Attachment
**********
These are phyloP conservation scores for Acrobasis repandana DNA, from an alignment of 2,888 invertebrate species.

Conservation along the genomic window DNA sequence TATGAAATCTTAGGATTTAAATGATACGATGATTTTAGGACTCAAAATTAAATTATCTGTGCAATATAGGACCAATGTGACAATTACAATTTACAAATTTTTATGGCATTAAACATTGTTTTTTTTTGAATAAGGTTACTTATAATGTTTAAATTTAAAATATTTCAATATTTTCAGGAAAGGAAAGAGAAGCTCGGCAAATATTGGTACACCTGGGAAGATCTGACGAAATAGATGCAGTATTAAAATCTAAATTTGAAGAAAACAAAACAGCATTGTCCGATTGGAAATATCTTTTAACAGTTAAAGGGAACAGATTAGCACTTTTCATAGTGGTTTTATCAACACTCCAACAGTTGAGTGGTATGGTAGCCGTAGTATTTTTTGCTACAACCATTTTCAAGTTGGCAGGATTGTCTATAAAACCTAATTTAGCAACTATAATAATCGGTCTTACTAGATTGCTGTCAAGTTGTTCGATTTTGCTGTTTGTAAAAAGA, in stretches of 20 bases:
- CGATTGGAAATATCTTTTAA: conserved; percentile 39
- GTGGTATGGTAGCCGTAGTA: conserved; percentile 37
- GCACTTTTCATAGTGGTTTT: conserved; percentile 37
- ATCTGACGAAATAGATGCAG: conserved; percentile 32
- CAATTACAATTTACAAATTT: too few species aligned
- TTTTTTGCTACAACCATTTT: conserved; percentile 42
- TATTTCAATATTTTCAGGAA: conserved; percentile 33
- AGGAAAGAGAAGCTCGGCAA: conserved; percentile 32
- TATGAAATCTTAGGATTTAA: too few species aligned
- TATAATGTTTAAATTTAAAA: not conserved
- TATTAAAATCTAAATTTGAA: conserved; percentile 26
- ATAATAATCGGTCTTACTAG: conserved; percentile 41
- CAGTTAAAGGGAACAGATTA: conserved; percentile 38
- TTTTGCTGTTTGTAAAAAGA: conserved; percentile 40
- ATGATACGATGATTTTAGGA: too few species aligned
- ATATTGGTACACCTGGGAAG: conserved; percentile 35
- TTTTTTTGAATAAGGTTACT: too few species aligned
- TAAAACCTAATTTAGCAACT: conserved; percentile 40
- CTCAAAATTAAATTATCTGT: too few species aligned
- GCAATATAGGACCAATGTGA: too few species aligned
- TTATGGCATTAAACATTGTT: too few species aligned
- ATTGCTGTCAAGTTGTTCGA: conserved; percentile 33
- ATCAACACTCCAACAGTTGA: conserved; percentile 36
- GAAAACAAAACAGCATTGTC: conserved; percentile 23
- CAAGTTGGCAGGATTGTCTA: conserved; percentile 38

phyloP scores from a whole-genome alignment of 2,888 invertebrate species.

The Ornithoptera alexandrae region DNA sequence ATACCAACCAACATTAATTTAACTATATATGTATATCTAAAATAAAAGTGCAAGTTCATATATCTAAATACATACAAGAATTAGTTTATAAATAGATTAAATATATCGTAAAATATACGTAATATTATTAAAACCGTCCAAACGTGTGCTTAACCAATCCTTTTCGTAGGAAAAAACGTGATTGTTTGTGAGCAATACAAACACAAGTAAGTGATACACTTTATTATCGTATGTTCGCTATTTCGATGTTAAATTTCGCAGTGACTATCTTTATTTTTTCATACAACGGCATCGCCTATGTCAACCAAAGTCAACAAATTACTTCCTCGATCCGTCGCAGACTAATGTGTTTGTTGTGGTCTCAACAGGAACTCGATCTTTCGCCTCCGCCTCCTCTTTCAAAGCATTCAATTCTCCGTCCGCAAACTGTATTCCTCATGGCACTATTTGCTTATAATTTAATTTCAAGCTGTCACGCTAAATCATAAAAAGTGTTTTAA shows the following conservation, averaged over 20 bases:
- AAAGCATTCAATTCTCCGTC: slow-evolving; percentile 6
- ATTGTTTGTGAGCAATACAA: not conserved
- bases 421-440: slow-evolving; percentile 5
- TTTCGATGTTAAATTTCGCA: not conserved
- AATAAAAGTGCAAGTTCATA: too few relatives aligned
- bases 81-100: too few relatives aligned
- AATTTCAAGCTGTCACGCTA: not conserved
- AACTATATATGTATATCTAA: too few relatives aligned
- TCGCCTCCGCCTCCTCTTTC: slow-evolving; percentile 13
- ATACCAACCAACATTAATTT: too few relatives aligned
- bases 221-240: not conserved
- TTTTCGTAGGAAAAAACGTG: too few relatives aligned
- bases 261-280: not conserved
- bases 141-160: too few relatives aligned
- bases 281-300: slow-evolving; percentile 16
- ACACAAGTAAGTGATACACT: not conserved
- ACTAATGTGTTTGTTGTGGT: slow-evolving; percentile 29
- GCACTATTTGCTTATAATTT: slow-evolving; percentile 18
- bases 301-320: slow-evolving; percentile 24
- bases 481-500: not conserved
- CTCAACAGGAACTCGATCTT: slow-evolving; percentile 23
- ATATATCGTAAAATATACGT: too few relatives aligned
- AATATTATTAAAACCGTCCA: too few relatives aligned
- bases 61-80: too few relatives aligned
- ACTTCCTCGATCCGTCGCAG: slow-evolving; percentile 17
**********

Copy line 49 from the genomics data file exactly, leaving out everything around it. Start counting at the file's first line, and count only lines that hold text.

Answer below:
- bases 481-500: not conserved